Insight

4 Things I Didn’t Expect When I Transitioned from Print Design to Digital Design

by M. Saito
Date
Jul 28, 2020
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In early 2018, after working as a print designer for a few years, I made the jump to become a UX and UI designer.

I expected some changes—I knew that I’d have a whole new range of colors open to me (goodbye CMYK, hello RGB!) and that I'd be making work that would allow me to reach a much wider range of users.

But there were a few things about digital design work that really surprised me along the way. Read on if you're a print designer thinking about making the switch (or want to understand the digital designers in your life a little better).

1. Digital design is work for team players, not lone wolves: Prepare for inter-dependence.

Print design is a great field for lone wolves, only children, and perfectionists. As a print designer, every square centimeter was mine to micromanage. The process of print design is relatively simple: Create your designs, prepare your files for printing, and work with a printer to choose a paper type and approve proofs. Then you’re done!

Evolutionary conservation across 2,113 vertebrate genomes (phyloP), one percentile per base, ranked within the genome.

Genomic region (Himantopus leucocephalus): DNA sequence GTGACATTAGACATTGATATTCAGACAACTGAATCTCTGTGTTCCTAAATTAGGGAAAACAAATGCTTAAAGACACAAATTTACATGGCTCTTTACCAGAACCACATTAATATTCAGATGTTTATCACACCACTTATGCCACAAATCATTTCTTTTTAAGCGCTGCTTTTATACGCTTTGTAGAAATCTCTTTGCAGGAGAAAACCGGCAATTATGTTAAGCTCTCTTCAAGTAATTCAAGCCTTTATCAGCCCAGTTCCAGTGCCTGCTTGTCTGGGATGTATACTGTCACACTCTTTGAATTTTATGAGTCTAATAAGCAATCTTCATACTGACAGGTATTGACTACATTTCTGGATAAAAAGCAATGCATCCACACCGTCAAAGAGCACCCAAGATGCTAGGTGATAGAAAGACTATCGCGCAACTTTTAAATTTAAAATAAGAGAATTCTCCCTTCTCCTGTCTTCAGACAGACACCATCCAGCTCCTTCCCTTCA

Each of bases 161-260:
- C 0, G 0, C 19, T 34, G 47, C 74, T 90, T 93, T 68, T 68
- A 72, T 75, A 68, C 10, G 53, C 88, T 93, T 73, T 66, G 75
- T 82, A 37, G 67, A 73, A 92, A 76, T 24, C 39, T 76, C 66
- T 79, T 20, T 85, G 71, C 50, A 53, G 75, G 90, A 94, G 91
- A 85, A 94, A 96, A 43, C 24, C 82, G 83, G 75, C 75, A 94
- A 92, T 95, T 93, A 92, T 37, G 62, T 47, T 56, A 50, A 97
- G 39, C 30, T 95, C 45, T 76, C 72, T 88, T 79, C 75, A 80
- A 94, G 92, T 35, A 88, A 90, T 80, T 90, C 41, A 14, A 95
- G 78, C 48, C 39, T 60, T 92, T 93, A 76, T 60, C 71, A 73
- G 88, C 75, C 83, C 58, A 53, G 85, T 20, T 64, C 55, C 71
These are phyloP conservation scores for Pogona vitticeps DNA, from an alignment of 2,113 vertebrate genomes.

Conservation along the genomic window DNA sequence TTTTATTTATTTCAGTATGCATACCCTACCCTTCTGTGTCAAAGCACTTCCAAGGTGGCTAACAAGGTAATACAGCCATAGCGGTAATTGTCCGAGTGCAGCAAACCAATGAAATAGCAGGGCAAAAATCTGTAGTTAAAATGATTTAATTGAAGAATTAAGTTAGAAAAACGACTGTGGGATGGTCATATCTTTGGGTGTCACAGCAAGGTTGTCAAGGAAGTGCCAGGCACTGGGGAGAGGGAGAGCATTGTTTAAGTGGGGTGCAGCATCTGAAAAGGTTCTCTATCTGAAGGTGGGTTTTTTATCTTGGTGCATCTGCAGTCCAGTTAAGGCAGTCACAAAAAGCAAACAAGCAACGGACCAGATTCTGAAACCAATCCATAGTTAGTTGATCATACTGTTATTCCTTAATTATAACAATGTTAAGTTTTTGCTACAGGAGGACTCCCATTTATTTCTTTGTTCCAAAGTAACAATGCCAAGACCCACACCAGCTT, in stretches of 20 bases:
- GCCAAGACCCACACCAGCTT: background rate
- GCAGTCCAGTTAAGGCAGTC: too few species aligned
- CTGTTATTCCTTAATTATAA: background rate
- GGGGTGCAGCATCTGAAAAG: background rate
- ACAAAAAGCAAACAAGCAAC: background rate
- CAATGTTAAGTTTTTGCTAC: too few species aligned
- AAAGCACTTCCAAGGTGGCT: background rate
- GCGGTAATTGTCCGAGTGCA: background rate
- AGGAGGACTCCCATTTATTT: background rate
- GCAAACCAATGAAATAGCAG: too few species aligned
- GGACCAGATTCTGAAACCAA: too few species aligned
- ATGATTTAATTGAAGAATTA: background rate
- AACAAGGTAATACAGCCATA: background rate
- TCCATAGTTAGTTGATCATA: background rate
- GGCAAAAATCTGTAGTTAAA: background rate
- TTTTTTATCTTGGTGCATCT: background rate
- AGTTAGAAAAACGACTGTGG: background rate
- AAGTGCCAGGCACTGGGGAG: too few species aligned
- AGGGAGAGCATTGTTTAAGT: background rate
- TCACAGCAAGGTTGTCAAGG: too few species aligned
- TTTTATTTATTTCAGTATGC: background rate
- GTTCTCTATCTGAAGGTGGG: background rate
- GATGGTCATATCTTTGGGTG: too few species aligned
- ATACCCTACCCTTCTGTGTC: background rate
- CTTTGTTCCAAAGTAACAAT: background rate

But as a digital designer, final designs mean you're just getting started. The next steps are ones that require clear communication, deep collaboration, and trust.

The work of handing off designs to my collaborators on the development team is an invisible step that most outsiders don’t see—but it might be the most crucial part of the whole process.

Designing responsively has forced me to focus on what exactly I want the user to experience.

In print, finished design files are basically a finished product; in digital design, they’re just the blueprint.

I can create the most compelling visual designs in a digital design program. But if I fail to check in or communicate clearly with my dev collaborators, then none of that matters. On the design team, we've worked hard to streamline our collaboration workflow and refine our handoff process—to make sure developers have input every step of the way, and that we’re always communicating clearly around handoff.

Working as a digital designer meant giving up the total control I had over a final product and recognizing my dependence on others.

2. You can’t design for a specific page size...because there is no specific page size.

While I knew that switching to digital design would require designing across different screen sizes, I didn’t realize how that would change how I think about the work of design.

As a print designer, I enjoyed the precision of carefully typesetting a paragraph to make sure its rag looked balanced, and arranging images and columns of text on a page until they were just-so. But as a digital designer, that’s not quite as possible. The challenge is so much more complicated (and more fun). Good digital design has to be flexible, and responsive; it has to look just as good on an iPhone XS as it does on an iMac.